For many men and women, unwanted hair can be an embarrassing nightmare. Traditional hair reduction techniques such as shaving, plucking, and waxing provide only temporary relief and may actually stimulate hair growth. Electrolysis can be effective, but often requires years of painful, continuous treatment. Many people are now seeking laser treatment for the reduction of unwanted hair.
About the Procedure
Hair experiences three phases of growth: anagen, catagen, and telogen. The goal in hair reduction is for the laser light to penetrate to the depth of the hair follicle during the anagen phase (when it reacts to laser light) to achieve long-term results. This is why, depending on the area, you will need to be treated anywhere from 2-7 times.
Light energy is absorbed by the pigment melanin, and transformed into heat energy disabling the hair follicle. Those with coarse, dark hair, and light color skin respond best to the laser. In those with darker skin, (more melanin) the skin competes with the hair for light energy – which may result in damaging the skin, not the hair follicle. (Why tanning should be avoided prior to treatment). Skin types can be classified into 6 categories, as each reacts differently to sunlight. Skin types are evaluated before treatment to determine safe, effective levels of laser energy.
What to Expect
Prior to treatment, it is recommended that patients:
>Stay out of the sun for 2-3 weeks. Treatment should not be performed on a suntan or sunburn.
>Do not tweeze, wax, or use a depilatory agent for one month.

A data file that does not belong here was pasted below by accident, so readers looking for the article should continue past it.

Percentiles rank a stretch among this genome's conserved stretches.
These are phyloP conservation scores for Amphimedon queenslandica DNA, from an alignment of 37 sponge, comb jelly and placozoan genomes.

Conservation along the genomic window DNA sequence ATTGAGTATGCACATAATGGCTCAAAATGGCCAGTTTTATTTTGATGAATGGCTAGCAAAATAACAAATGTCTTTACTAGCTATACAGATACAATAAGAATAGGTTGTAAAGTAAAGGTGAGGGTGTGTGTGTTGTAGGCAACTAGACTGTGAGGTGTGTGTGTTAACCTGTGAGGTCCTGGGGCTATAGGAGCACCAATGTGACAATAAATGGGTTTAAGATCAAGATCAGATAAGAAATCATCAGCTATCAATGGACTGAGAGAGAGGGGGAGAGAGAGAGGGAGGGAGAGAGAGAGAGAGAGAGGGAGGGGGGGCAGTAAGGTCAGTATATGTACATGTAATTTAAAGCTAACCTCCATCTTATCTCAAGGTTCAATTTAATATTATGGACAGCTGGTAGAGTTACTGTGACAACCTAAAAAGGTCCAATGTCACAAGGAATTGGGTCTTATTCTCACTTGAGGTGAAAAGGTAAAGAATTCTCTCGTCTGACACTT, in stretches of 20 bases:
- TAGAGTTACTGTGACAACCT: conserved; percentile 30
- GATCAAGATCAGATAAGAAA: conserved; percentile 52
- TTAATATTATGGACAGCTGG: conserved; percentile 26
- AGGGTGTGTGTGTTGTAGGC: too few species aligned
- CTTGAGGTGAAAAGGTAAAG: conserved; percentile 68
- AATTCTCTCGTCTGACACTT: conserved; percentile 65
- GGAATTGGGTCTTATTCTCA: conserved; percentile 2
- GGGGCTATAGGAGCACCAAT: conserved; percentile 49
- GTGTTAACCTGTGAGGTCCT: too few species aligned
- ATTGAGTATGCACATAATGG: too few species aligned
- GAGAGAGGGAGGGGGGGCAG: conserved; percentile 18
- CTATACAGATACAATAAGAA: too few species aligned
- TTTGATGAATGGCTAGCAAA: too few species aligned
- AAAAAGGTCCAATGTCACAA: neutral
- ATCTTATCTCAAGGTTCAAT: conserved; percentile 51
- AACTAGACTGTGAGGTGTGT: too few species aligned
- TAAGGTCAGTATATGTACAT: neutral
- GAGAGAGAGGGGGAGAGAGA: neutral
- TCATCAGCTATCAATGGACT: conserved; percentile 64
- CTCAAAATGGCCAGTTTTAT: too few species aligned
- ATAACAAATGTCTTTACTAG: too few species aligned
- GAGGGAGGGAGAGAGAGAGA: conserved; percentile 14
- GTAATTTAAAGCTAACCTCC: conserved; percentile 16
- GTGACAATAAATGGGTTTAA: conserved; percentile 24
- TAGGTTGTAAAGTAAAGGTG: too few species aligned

>Shave area to be treated 12-14 hours before treatment. (If hair growth is heavy, shave just before coming to the office.)
>Do not wear makeup, deodorant, perfumes, lotion, or powder on areas to be treated.
Patients will be asked to wear protective goggles to avoid exposure to direct or scattered laser light. The area to be treated may be shaved if it hasn’t already. A yellow or light colored marker may be used to outline the treatment area to serve as a guide for the laser handpiece. A clear aloe gel, sometimes frozen or chilled, may be applied to the area to ease the sensation of the pulse from the laser.
The laser handpiece and cooling device are then positioned on the area to be treated. Laser pulses, described as a wave of heat with the sensation of a pin prick, are delivered to the area with a 10% overlap between pulses. The aloe gel and cooling device should cut down on any discomfort, but a topical anesthetic can be applied if necessary.
The area treated will resemble a moderate sunburn. Loose, natural fiber clothing is recommended, and a broad spectrum (UVA/UVB) sunscreen of SPF 30 or higher should be applied whenever exposed to the sun. Try not to rub, scratch, or pick the area treated – ointment may be applied to prevent drying and create a soothing effect (Antibiotic ointment should be used if there is any blistering or breakage in the skin). Swimming, sports, and/or strenuous exercise should be avoided for the first 2-3 days. Patients should contact the office if there is any indication of infection (redness, tenderness or pus).
History of previous treatment methods, current medications, allergies and pigmentary problems should be discussed with your physician prior to treatment, as well as any questions regarding your condition or medications. The following medical conditions are contraindications to the use of a laser for hair reduction: Epilepsy, Herpes, Lupus, Pregnancy, Melanoma, Keloids and Psoriasis. The following medications are photo sensitizers and may make the skin more sensitive to sunlight and laser light, and may lead to greater chance of adverse reactions from the laser: Non-Steroidal Anti-Inflammatory Agents, Tetracyclines, Griseofulvin, Phenothiazines, Thiazide Diuretics, Sulfanomides, DTIC, Chloroquine, Methotrexate, Sulfonylureas, Fluorouracil, Vinblastine, Aspirin (daily use) and Vitamins (daily use).
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